In the nineteenth century the Spanish statesman Juan Donoso Cortés published his Essay on Catholicism, Liberalism and Socialism,3 to demonstrate precisely this link between spiritual and temporal society, which Our Lady of Fatima confirmed decades later. And before the end of the nineteenth century Pope Leo XIII had a vision of a diabolical assault on the Church, as explained in the book Pope Leo XIII and the Prayer to St. Michael.4 And Bella Dodd, in her School of Darkness, 5 revealed her own experiences as a former member of the Communist Party, showing how Russia organized its international network to infiltrate and undermine other countries, in order to spread its influence worldwide.

The Russian invasion of Ukraine, followed by the Consecration of Russia, clearly points to the most recent manifestation of the errors of Russia, and how only the supernatural intervention of Our Lady can bring the triumph of the Church. In our booklet Fatima and the Third Secret: A Historical Examination based on a Letter of Sister Lúcia and the Carmelite Biography,6 we explain in detail the significance of Our Lady’s warning about the errors of Russia, and why Russia became an instrument for the chastisement of the world – while at the same time Our Lady provided hope for its conversion and the conversion of the world.


1 For a detailed analysis of this delay and Cardinal Ratzinger’s explanation, see Antonio Borelli Machado, “Why Was the Third Secret of Fatima Not Released in 1960? – An Interview with Antonio Augusto Borelli Machado,” Catolicismo, vol. 66 (October 2016), no. 790. Translated from the Portuguese and published in English translation in Fatima and the Third Secret: A Historical Examination based on a Letter of Sister Lucia and the Carmelite Biography (Boonville, New York: Preserving Christian Publications, 2016), pp. 43-62. For more information see footnote 6 below.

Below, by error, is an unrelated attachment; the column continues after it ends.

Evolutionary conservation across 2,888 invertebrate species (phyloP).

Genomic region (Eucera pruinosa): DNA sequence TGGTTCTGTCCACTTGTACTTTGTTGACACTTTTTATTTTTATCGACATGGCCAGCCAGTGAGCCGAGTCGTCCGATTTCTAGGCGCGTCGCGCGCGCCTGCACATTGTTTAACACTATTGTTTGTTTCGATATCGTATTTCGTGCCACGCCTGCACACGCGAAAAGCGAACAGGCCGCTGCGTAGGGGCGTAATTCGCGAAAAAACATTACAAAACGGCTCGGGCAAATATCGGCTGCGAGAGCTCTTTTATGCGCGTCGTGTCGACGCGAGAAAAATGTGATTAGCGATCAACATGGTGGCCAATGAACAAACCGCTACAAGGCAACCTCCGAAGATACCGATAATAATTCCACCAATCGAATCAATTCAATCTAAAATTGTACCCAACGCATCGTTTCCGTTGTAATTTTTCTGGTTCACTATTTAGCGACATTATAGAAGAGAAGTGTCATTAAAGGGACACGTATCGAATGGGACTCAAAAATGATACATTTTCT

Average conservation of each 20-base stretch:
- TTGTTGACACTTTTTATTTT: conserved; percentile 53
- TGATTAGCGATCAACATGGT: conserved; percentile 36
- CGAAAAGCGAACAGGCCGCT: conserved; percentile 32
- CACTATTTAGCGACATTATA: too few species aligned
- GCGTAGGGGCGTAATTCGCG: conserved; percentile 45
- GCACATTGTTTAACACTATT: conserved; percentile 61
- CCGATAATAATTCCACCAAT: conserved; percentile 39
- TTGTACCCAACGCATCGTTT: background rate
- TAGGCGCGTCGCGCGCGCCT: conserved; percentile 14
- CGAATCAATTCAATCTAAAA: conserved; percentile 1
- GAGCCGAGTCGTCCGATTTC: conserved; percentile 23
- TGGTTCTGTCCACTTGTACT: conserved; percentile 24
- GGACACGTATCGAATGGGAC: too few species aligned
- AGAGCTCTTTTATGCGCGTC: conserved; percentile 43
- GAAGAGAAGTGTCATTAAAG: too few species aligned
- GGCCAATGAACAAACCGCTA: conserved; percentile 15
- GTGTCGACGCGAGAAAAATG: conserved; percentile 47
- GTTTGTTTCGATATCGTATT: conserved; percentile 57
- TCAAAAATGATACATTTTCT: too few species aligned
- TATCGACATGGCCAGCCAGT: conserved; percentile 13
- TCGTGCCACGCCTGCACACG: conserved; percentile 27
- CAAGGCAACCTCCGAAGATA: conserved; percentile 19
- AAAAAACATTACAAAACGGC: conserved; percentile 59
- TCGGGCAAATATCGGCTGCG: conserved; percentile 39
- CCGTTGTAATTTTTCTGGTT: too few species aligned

2 The Portuguese conhecer comes from the Latin word cognoscere. Cassell’s Latin-English dictionary cites a passage from Cicero explaining its nuances, which apply to the Portuguese conhecer as well: experiencing something rather than simply learning it (“aliquid experiendo magis quam discendo”). The Portuguese conhecer as used by Sister Lucia conveys similar nuances, as can be seen in various passages from her writings that are transcribed in the biography of Sister Lucia by the Carmelites of Coimbra, Um Caminho sob o Olhar de Maria (Edições Carmelo, 2012). See, for example, pages 253, 382, 389 and 397.

3 Juan Donoso Cortés, Catholicism, Liberalism and Socialism, 2014 [reprint of 1862 English edition], 236 pages $16.00 #63282:

4 Kevin J. Symonds, Pope Leo XIII and the Prayer to Saint Michael, foreword by Bishop Athanasius Schneider, 2018, 242 pages $18.00 #55990:

5 Bella Dodd, School of Darkness, 2011, 264 pages $22.00 #60296:

6 Fatima and the Third Secret is available for purchase:
or free download: